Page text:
University of Mississippi Medical Center authorities discovered 1800 to 2000 graves last week where they planned to build three different facilities on the UMMC campus in Jackson.
The location south of University Drive included about half of the total bodies found and delayed the construction of a parking garage by roughly six months. Architects relocated the garage and redesigned it to fit the new site. The presence of 1,000 bodies north of University Drive could delay the construction of the Mississippi Children’s Justice Center (MCJC) and the American Cancer Society Hope Lodge(ACSHL).
It will cost roughly 3000 dollars to excavate and rebury each body. UMMC intends to avoid disturbing the burial sites as much as possible rather than redepositing the bodies elsewhere.
UMMC authorities suspect the presence of graves in the area is due to the former location of the Mississippi State Insane Asylum. UMMC hired the Cobb Institute of Archeology at Mississippi State University to test the areas in use before beginning construction. The asylum operated from 1855 to 1935. By 1930, the asylum had increased its number of patients from 150 to 2,649.
According to UMMC representative Jack Majurak, UMMC has known of a possible cemetery on site.
“The surprise is really the density and the number,” he said.
MSU Associate Professor of Anthropology and Co-Director of the University’s Involvement at UMMC Nicholas Herrmann believes the graves are most likely those of asylum patients. He cites the quantity, uniformity, organization of the burials as indications that they constitute an asylum cemetery.
According to Hermann, the UMMC property’s history includes use in the siege of Jackson by federal troops in 1863, as well as possibly a church with an associated graveyard and a field for burying unknown or indigent individuals. These past uses have culminated in three separate discoveries of burials underneath the campus.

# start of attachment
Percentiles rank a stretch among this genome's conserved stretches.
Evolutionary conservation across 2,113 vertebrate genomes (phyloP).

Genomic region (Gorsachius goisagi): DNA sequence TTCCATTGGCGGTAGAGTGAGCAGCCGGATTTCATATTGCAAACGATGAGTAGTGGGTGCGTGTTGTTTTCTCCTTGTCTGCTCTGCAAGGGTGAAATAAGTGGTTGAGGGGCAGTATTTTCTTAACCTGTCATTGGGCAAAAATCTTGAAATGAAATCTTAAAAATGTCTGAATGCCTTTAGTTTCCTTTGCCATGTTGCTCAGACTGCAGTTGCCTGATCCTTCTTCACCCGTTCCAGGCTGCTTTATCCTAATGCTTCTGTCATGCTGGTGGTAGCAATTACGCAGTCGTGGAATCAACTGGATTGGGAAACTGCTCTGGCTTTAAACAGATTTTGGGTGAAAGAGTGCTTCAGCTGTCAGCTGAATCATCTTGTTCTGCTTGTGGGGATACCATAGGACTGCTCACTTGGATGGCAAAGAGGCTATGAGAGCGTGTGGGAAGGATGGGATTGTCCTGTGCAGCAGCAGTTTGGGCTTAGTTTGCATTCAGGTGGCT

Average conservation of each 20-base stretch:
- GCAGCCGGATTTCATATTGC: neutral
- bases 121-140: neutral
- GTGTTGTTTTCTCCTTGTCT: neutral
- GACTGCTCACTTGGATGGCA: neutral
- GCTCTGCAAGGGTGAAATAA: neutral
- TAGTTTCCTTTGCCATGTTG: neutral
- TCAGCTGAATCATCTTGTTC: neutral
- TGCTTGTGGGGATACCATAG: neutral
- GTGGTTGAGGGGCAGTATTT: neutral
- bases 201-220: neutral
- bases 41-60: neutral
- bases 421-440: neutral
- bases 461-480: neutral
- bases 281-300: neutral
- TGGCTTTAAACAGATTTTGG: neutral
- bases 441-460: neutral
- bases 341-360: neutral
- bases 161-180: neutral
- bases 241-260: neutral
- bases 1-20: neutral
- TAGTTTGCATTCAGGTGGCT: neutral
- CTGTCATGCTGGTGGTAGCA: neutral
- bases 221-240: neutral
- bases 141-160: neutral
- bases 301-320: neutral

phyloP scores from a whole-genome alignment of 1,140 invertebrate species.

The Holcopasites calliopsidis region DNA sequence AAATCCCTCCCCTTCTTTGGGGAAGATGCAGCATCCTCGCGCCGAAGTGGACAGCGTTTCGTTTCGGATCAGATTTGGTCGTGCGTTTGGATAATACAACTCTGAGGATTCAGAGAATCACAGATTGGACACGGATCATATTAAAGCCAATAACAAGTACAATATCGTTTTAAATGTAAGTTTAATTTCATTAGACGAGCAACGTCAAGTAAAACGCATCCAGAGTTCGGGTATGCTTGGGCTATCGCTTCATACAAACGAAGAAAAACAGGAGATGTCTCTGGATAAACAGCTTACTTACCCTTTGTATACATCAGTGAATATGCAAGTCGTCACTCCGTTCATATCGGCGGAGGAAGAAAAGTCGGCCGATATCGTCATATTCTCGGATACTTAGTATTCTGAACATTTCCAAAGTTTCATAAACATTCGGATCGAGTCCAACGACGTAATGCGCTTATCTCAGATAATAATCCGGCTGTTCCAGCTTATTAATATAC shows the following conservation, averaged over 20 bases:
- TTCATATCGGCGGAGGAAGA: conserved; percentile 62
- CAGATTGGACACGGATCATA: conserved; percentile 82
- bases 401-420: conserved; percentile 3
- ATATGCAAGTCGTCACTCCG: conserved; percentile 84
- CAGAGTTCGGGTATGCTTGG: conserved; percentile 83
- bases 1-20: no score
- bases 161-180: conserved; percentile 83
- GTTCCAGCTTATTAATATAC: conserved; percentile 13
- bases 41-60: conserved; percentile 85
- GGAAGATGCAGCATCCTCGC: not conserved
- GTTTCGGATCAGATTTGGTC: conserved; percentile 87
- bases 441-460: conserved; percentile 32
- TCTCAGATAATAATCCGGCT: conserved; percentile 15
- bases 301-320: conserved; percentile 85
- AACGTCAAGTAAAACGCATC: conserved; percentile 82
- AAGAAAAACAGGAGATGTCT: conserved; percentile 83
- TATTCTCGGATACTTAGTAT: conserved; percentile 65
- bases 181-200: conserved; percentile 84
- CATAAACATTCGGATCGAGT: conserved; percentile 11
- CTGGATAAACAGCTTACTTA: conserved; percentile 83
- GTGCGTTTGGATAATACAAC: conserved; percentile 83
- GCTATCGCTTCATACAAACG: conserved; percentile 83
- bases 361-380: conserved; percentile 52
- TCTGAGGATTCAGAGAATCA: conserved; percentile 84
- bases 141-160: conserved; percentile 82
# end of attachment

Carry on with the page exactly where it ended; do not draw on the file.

The Cobb Institute first worked with UMMC in fall 2012 to excavate and examine 66 coffins uncovered during construction of University Drive, the area between the two plots containing the most recent grave discoveries.
UMMC employees also unearthed and reburied 44 bodies while working on a new steam line for a laundry facility roughly 20 years ago.
“History in Mississippi is always right there in front of you. It’s so tangible, and this is a great example of history intersecting with the modern day,” Mazurak said.
Researchers from the Cobb Institute discovered the most recent burials using ground-penetrating radar, magnetometer measurements and exploratory trenches.
Junior economics major and Jackson native Alex Ray expressed his appreciation for Jacksons history.
“Findings such as these simply add more depth to the city. We’re fortunate to have well-educated people preserving the city’s history,” said Ray.
Graduate and undergraduate students from MSU have worked on the excavation project on a volunteer basis. The Cobb Institute has also hired former students to help. Cobb Institute Archeologist and Co-Director of the UMMC project Derek Anderson stated his excitement concerning the project.
“There aren’t that many opportunities for excavating human remains in general, and considering the fact this is only a couple hours away and there’s good historic documentation, it’s been an amazing opportunity for them,” he said.
UMMC has not yet signed a construction contract for any of the three facilities. UMMC authorities are still discussing whether they can construct the MCJC or the AMSHL at the original site without significant impact to the graves.
— Drew Jansen